Small stillwater specialist Stuart Smitham looks at the new G4 fluorocarbon from Airflo.
I’m always skeptical about new fishing tackle. Having tried several brands of leader tippet in past and been let down, via a breakage mid leader. I started asking questions with a certain manufacturer and was told, it could be bad knotting. With no knot in the area of the break and no further answers or explanations on why this happened. I formed my own conclusions and was on the hunt for a better performer.
That was when I found Airflo’s G3 and from that point onward, I loved how this tippet worked it’s magic on me. It boosted my confidence levels when I was on the water, making me perform as better angler. Your leader is your invisible link to your fly and the fish. Why spend 100’s of pounds on great gear, then go out and buy cheap tippet??
Just over two years ago, I was asked to try what is now G4 Fluorocarbon. Airflo like to thoroughly field test their products to ensure they will never let you down. I was given a big spool for a bit of feedback, just to see how G4 fares against some of those big Ellerdine Lakes fish that Ed & Jayne Upton are famous for stocking at the fishery.
I like having strength in my chosen tippet and this new material has bags of it. It is also thinner in diameter than G3 for it’s given strength, and is much more supple but not overly limp. Abrasion resistance is superb, and good at enough to handle the shock hits and drives that a big fast fish can produce. Especially on those Ellerdine upwind feeders, that cruise just below the surface. These fish hit your fly hard and continue going on track and at pace.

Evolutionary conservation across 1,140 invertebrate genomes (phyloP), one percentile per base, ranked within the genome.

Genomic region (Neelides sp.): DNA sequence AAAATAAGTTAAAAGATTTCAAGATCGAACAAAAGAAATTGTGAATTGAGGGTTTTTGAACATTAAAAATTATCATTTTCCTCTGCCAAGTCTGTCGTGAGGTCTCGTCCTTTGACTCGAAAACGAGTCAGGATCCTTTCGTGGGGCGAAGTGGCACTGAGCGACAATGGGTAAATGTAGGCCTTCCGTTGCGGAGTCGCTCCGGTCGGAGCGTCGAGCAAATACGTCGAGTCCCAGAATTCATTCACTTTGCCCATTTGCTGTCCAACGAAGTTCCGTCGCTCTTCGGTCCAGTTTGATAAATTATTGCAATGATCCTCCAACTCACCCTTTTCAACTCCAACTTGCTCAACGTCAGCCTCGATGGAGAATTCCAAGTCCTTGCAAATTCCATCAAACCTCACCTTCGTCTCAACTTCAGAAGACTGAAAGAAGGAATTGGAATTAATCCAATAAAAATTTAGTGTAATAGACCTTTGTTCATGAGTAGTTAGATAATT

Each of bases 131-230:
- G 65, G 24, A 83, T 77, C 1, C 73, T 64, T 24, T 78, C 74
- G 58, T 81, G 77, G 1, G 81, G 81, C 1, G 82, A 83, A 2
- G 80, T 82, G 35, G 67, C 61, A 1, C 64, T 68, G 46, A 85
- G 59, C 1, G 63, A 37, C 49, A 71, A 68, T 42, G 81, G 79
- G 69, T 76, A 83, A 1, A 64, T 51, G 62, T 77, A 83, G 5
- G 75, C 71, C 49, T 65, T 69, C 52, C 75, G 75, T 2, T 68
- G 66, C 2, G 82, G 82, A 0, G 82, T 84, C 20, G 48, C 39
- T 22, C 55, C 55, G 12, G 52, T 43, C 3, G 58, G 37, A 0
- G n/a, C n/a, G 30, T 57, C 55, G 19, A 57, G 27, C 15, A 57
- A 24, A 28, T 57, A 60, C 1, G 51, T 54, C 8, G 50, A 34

I like fishing with confidence and G4 has improved my performance, because I can fish worry free. Especially when you get to those nail biting stages in a scrap, when a trout shows it’s true tenacity, by shaking it’s head to free the hook hold. Or when you’ve just cast out and straightened your leader, then get one of those truly violent hits, that rips the line from your fingers. If you can stay in contact after one of those takes, then you have a tippet worth it’s weight in gold.
I construct my leaders in most cases with two droppers, or on a windy day with just one. I always use a three turn water knot for these and G4 knots very well. Especially when your closing the knot tight. I nearly always wet the tippet before drawing closed and my knots look small, which is important for those close up feeders.
Because G4 is more supple that G3, it turns over well and sinks with ease through the water surface. Through the odd bad cast, I discovered that G4 copes well with my inevitable casting knot too, but err on the side of safety when you have the chance of a “Fish of a lifetime” right out in front. Check your leader every few casts for wind knots and you’ll fish more confidently.
Looking at the spools on this new tippet. They all feature the same build components. Colour coded spool labels, and the spools lock together too. An elastic spool tender prevents your line from uncoiling in your bag or rig. Plus there’s a nifty little viewing port on the spool front, so you can see just how much is left.
With more choices of tippet on offer in the new range, from Saltwater, G5 Premium, Tactical and of course good old G3. The Sightfree range of tippets is a ‘go to’ tippet system that offers lots of scope for the all round angler.